Rich Bitch Step 7: Lock It Up

Catch up here: Part 1. Part 2. Part 3. Part 4. Part 5. Part 6.


Rich Bitch
Rich Bitch by Nicole Lapin

I wish I had learned the discipline of saving money earlier in my life. I started working at the age of 16 and had nothing to show for it by the time I got to college and started living on my own. Every paycheck I got on a Friday would be gone by a Monday. And when I had to deal with car payments or store credit cards in my early 20s, that’s where my money would go. I just turned 26 and I’m still struggling.

Step 7: Save Your Money

Though I’ve been reading each step and figuring out how it applies to my life, what really is most relevant is building an emergency fund and other savings accounts that let me live comfortably/worry free. And right now my short term goals are to save enough money to move out of my current apartment (Need first/last months rent, security deposit, and money to hire movers–it’s going to be close to $3,000! Crazy, right?) Saving to move is different from saving in case I lose my job, have medical bills, or other emergencies. And saving takes a lot of time, especially if it’s recommended to save between 3-6 months worth of living expenses. {deep breath before I cry at how hard it is to save in the city that has one of the highest costs of living}.

Basic tips I got out of this chapter:

  1. Make the savings automatic: After last week’s post, that’s exactly what I did. I set up automatic transfers to my savings account on a bi-weekly basis to coincide with my paychecks.
  2. Diversify your savings: Right now I have my savings account that attached to my checking and I have a second savings plan called Acorns. It’s an app that rounds up my change from each of my debit card transactions and puts it in a diversified portfolio. The small change has really added up, within 6 months I saved $250 and it’s finally starting to show progress in getting money from investing in the stock market! I could make extra payments into this account, but I want to let my change work for me. The good thing is that I can take money out at any time without penalty.–Other types of savings accounts are a Money Market Account (MMA) and Certificates of Deposit (CD). These two types of savings accounts are taxed, rather than if you were to open a Health Savings Account (HSA), if your insurance offers it, which is untaxed (I opened a HSA at my old job and still have the money untouched since then –not currently putting any money in with my new job).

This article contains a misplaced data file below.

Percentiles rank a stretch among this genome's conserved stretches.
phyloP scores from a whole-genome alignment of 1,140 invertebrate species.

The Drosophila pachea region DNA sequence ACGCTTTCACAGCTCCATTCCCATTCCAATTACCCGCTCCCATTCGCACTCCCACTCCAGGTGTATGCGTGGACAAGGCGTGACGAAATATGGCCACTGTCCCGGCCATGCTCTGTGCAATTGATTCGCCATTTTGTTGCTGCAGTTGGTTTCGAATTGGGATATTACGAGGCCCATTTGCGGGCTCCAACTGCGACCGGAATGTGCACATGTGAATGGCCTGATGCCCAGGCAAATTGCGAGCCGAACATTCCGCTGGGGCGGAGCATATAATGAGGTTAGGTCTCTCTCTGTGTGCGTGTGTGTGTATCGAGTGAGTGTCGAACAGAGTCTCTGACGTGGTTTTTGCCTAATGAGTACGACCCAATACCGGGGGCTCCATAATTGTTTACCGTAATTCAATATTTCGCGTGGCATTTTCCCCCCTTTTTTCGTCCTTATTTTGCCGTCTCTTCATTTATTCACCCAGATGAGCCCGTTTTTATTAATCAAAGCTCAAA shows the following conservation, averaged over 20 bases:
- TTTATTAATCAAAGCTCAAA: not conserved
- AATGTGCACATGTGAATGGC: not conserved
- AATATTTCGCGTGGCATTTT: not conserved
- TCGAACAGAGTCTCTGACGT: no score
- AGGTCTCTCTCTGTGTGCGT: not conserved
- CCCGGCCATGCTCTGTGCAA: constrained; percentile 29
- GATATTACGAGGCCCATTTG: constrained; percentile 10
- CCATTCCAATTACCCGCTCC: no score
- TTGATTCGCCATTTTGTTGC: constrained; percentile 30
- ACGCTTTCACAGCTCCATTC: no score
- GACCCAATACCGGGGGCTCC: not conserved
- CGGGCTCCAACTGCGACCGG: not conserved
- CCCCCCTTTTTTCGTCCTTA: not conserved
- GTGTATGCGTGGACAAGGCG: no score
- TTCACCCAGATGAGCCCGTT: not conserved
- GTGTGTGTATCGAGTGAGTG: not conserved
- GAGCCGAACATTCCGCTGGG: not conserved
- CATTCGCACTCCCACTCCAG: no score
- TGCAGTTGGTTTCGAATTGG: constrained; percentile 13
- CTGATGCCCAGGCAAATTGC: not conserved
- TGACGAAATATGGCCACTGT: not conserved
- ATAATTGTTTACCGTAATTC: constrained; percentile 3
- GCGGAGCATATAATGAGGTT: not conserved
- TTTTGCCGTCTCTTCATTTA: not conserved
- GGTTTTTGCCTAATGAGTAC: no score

3. Have some money stashed at home: Lapin recommends having a couple hundred dollars in cold hard cash somewhere in your home for emergencies like losing your debit card and waiting for a replacement. This is nice in theory, but for me, knowing that there’s cash in my house will only make me want to spend it.

Lapin’s bottom line suggests going to different banks and looking for ways to get the most out of their interest rates, to find the best deal in terms of your type of investment and getting the most from the interest rate. Just because you’re a good customer, doesn’t mean your bank is going to treat you better. And her other piece of takeaway wisdom is to not keep all your money under your mattress. I can agree with her on that point. It’s not easy for me to set up a MMA or CD with the type of money I am making now, but I would consider it in the future. Saving is a long, tedious process and I am not looking forward to changing how I see myself with money, but I hope I have something to show for it as I get older.


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4 thoughts on “Rich Bitch Step 7: Lock It Up

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